Macomb is the third most populous county in the state with over 841,000 residents, yet we are the third smallest in terms of land area. Still, northern Macomb County remains largely agricultural. Approximately 17% of our land is currently occupied by active farmland. In 2007, we had over 475 working farms, roughly 62,000 acres of farmland, and over $52 million worth of agricultural products sold. The MCPED, our communities, and our partners recognize how important agriculture is to our economy and are working diligently to ensure that farming remains a viable business here.
Over 475 working farms, roughly 62,000 acres of farmland, and over $52 million worth of agricultural products sold
Statewide Michigan has over 54,900 farms, which generate $55 billion in economic activity. It is the State’s second largest industry and in 2010 alone earned a record $6.4 billion in cash receipts. Michigan is second only to California in the diversity of crops grown.
Several innovative programs exist locally and at the state level, which are designed to make it easier for farmers and farming related operations to grow and prosper. Through the SBTDC, farmers of food and non-consumables have received customized instruction in utilizing small business principles, such as business plan development, to achieve greater profits in their operations.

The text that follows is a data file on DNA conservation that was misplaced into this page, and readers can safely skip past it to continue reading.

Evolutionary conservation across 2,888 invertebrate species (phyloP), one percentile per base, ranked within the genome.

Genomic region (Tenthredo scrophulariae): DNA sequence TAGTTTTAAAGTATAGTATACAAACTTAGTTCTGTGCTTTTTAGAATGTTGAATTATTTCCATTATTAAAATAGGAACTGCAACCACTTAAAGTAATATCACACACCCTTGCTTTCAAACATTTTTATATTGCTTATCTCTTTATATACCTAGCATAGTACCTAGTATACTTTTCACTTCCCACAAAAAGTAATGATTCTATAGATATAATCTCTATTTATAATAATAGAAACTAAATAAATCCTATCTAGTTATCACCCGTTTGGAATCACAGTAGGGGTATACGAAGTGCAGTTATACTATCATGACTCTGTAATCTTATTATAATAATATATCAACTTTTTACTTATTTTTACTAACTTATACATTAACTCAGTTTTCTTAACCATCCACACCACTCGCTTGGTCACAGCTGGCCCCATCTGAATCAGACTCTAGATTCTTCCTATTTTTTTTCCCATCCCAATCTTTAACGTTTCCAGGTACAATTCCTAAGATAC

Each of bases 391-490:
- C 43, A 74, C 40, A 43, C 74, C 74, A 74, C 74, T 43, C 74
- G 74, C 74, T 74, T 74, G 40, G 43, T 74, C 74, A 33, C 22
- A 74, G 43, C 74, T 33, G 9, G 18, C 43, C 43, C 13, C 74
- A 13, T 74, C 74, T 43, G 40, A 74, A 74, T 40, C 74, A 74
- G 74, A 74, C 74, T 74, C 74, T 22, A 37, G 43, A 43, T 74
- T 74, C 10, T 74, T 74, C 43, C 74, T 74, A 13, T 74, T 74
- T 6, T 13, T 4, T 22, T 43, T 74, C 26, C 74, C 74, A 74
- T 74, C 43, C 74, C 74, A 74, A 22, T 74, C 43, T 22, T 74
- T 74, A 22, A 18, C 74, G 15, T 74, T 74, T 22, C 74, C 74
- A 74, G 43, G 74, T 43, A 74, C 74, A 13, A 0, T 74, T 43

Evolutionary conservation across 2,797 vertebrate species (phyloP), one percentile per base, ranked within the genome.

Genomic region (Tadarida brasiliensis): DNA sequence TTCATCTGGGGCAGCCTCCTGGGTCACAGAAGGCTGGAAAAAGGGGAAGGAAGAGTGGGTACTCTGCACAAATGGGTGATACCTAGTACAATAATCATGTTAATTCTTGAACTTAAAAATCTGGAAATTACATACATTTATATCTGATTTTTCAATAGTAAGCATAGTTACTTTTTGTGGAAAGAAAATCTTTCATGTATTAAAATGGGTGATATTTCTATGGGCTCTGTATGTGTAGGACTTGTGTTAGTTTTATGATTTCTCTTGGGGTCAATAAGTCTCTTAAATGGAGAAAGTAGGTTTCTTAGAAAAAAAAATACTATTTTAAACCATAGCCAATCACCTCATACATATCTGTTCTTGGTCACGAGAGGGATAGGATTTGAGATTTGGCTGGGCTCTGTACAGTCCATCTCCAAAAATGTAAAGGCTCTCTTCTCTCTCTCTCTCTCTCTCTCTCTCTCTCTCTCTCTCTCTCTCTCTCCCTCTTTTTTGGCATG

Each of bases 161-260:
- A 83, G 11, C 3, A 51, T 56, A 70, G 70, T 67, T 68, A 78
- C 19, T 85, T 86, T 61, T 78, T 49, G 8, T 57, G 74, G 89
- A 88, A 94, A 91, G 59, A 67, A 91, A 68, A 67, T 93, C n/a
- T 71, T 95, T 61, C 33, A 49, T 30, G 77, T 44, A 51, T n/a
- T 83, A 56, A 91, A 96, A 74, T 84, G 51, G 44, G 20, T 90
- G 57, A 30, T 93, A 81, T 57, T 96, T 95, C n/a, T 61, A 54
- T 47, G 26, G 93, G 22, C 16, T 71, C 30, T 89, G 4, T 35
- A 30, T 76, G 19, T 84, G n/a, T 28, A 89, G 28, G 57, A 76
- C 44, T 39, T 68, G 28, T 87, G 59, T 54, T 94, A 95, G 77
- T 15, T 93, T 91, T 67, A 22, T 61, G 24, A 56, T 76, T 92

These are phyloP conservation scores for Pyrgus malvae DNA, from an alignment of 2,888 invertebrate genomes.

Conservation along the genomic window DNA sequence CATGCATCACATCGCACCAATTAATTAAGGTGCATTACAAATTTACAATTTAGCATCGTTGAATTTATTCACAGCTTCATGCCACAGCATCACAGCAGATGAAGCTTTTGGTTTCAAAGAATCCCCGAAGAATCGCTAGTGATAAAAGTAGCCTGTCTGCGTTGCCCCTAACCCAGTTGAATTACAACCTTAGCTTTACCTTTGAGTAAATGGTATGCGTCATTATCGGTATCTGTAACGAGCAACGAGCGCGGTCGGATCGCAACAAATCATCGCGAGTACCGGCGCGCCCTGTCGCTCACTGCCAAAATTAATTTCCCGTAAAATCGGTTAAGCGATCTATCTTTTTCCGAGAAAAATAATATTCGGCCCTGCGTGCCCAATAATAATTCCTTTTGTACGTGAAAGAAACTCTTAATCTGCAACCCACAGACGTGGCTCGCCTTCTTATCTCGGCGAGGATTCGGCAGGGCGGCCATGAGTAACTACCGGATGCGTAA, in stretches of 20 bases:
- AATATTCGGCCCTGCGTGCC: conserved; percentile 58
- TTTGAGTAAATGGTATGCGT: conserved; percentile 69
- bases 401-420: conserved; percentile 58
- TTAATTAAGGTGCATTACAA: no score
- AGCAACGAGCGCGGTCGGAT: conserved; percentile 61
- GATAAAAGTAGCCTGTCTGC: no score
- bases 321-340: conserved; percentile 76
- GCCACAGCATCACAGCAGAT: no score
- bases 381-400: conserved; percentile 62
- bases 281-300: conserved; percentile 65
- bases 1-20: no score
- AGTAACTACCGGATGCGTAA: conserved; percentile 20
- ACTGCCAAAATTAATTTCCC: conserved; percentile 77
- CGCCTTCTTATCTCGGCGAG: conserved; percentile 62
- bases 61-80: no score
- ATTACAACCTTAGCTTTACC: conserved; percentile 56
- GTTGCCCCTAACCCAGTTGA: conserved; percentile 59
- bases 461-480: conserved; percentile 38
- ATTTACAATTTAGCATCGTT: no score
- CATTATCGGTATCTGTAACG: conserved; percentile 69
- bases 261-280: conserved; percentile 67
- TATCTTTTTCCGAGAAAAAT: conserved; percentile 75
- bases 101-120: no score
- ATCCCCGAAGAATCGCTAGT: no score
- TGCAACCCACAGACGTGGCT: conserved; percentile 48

In tandem with the promotion of brownfield redevelopment, the MCPED is working with agricultural and food processing businesses to help them to compete and remain profitable, thus aiding in the preservation of local farmland. The group is also engaged in efforts to promote biomass production of alternative fuels, specifically, biodiesel, as a means to help introduce a new market for the local growers of appropriate feedstock crops.
Numerous other programs exist to aide the agricultural industry in Macomb County and Michigan. To learn more visit the Michigan Department of Agriculture website.
Selling directly to consumers under the Cottage Food Law provides an opportunity for new, small scale food processors to "test the waters" and see if operating a food business is the right fit for them. The law also enables farmers who sell produce at farmers' markets and farm markets to expand their product lines to include things like baked goods and jams. Hopefully, this will be a stepping stone into a full-scale, licensed food processing business for many cottage food businesses in the future. Click here for more information.